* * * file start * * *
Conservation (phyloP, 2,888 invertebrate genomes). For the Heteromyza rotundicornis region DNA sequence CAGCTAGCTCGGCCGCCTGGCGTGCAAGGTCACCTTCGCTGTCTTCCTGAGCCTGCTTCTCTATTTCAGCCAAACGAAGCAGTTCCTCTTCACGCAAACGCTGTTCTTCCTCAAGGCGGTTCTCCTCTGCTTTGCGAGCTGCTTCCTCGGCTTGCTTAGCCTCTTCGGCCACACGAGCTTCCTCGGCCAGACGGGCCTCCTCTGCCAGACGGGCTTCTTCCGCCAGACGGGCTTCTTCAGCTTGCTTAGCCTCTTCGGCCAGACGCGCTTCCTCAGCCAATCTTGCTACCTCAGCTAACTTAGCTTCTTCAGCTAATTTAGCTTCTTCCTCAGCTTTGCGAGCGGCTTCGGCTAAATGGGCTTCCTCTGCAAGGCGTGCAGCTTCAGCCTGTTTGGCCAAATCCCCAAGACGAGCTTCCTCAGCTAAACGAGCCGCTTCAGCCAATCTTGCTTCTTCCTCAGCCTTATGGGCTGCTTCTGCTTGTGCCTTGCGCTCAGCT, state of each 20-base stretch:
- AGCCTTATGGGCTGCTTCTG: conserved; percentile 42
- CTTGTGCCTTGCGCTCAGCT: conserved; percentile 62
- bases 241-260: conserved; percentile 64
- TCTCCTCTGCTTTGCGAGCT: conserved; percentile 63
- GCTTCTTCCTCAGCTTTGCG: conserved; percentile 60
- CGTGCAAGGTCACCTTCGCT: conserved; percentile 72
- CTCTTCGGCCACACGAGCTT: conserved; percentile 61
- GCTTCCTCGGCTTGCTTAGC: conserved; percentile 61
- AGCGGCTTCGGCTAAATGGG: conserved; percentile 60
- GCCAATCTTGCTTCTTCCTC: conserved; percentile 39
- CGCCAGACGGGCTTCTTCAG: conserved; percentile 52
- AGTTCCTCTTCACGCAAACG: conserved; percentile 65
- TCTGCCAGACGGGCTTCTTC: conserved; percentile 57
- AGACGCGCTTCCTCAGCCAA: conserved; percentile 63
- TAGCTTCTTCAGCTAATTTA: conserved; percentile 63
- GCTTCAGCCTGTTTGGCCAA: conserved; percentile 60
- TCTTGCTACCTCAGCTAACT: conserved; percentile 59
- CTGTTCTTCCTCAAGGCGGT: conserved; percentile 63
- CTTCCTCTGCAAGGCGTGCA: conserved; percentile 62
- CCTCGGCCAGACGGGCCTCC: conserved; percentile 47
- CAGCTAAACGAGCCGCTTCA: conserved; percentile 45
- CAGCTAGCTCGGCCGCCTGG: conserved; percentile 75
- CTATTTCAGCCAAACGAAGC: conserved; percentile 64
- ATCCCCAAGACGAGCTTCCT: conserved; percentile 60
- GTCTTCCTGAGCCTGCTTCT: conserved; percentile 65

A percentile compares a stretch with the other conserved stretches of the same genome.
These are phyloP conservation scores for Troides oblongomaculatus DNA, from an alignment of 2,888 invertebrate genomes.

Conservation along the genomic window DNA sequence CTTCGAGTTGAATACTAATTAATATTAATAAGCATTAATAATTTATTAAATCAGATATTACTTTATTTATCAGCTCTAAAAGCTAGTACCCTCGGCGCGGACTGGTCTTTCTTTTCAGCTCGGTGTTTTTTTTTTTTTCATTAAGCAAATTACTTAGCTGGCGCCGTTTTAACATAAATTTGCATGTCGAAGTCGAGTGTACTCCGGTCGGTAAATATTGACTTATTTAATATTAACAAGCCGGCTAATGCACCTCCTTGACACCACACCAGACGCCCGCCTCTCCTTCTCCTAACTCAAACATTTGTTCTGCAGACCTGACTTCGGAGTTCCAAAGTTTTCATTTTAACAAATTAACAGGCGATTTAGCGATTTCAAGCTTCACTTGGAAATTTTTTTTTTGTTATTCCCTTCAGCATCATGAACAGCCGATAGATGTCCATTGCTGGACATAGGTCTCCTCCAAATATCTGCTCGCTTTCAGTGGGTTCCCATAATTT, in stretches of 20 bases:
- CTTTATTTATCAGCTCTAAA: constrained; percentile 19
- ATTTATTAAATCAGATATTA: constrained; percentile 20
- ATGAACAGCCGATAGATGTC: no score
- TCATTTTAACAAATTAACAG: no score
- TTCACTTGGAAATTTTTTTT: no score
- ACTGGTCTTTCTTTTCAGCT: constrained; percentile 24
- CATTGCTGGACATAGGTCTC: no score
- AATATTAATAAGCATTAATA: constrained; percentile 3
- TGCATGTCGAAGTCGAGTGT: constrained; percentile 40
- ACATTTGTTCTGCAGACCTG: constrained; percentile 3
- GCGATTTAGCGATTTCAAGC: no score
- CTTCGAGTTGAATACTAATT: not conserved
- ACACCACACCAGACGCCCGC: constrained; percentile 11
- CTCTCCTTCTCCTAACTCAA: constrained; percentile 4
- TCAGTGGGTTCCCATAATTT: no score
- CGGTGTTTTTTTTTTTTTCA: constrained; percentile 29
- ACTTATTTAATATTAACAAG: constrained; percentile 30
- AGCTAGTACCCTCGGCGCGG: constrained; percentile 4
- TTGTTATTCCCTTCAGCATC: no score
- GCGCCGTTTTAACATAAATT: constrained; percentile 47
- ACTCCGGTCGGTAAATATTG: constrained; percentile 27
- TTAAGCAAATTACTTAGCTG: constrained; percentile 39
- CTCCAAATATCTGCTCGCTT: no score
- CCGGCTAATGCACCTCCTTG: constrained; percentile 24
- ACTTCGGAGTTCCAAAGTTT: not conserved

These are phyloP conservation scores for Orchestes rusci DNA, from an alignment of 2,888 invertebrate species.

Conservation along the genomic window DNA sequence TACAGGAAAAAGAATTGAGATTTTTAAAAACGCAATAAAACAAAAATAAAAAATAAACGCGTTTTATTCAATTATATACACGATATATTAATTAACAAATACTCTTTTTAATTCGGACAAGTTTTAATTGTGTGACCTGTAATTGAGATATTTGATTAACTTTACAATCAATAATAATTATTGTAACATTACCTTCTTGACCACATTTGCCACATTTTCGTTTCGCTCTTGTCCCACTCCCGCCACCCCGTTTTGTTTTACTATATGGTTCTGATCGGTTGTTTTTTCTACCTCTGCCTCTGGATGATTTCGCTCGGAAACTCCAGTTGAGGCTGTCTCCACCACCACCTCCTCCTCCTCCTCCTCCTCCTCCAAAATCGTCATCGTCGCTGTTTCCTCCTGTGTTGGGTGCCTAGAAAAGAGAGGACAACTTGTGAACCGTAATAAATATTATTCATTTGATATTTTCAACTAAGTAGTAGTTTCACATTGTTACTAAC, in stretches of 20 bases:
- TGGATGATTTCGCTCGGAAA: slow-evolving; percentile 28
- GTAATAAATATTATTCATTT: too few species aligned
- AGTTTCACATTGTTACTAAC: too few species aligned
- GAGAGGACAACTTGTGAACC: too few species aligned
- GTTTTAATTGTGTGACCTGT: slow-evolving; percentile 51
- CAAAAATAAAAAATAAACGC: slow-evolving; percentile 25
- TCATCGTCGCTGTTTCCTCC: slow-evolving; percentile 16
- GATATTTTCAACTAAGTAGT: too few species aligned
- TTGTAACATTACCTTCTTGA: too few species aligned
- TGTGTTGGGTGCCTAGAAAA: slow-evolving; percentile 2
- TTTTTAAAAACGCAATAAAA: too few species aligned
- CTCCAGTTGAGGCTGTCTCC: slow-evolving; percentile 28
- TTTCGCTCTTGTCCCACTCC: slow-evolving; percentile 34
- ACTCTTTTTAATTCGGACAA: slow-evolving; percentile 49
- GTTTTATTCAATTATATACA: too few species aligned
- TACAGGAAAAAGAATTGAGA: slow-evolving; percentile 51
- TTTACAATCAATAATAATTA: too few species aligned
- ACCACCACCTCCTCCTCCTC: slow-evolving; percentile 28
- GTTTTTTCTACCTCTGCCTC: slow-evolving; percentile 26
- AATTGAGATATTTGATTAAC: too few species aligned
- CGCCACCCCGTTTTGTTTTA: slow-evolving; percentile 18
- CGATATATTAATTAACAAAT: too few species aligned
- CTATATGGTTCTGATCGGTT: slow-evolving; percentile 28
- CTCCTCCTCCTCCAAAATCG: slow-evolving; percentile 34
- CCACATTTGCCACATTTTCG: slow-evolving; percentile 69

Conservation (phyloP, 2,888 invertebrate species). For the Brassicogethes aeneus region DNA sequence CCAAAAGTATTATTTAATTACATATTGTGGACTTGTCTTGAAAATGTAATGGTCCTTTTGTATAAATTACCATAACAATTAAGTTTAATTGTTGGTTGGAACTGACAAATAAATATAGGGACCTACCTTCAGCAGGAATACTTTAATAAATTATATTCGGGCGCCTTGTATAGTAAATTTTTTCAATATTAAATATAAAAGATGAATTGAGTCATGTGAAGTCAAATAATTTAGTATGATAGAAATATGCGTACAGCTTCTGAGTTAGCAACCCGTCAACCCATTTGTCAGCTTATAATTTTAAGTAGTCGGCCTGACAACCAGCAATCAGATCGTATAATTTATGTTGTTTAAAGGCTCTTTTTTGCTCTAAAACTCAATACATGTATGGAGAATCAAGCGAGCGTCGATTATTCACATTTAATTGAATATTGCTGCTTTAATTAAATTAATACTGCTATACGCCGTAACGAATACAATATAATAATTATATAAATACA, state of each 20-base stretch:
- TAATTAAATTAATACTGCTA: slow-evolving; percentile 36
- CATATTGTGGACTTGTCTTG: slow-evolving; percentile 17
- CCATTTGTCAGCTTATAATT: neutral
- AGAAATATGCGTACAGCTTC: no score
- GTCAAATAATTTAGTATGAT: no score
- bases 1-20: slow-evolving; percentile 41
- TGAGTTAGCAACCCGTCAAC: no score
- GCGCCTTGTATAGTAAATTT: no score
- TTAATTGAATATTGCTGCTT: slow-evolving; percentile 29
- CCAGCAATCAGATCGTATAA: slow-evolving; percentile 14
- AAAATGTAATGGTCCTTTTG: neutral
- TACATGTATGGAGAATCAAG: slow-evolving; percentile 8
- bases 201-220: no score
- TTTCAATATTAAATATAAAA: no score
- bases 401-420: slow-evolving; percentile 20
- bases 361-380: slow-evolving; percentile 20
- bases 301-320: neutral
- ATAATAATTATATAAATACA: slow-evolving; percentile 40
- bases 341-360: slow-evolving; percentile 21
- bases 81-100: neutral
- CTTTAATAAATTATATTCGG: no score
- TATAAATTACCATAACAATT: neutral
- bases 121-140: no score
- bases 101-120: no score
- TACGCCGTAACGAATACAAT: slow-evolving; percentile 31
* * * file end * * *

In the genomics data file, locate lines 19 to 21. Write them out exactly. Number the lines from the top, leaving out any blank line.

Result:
- CTGTTCTTCCTCAAGGCGGT: conserved; percentile 63
- CTTCCTCTGCAAGGCGTGCA: conserved; percentile 62
- CCTCGGCCAGACGGGCCTCC: conserved; percentile 47